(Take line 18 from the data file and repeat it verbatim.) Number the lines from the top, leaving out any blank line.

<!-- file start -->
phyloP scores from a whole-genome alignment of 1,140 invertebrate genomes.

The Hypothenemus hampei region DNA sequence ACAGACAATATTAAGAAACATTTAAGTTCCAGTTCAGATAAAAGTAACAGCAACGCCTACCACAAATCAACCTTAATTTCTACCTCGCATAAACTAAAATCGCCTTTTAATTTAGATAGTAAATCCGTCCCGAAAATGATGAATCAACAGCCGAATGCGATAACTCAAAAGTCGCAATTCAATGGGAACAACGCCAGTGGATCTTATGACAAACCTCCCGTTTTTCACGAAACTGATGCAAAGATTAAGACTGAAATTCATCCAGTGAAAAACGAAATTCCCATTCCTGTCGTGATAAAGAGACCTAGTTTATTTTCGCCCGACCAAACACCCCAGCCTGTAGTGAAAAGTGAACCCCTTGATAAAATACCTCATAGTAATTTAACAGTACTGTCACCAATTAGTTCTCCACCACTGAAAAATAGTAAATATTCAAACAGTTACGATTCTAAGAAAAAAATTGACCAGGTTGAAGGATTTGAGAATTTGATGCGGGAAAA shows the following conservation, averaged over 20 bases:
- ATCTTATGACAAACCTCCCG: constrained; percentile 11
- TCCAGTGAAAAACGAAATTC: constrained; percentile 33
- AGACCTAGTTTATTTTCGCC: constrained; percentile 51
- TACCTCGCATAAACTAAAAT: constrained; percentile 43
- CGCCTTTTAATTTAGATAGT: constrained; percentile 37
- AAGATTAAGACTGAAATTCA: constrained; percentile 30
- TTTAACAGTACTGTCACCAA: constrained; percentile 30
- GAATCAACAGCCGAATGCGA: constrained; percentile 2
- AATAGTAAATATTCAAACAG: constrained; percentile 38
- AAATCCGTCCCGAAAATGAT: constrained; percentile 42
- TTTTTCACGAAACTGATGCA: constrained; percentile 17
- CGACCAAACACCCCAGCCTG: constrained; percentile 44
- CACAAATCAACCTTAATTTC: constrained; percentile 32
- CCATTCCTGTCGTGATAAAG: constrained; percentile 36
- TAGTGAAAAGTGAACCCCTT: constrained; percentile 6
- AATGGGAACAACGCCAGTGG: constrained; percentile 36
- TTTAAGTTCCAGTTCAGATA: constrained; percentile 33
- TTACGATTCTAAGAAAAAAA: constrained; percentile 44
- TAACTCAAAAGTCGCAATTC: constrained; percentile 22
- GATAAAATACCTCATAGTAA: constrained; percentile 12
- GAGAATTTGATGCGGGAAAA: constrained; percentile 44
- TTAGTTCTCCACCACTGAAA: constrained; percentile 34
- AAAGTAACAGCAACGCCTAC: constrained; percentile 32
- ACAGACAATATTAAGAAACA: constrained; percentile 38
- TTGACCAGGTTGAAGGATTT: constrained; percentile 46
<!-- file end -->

- AATGGGAACAACGCCAGTGG: constrained; percentile 36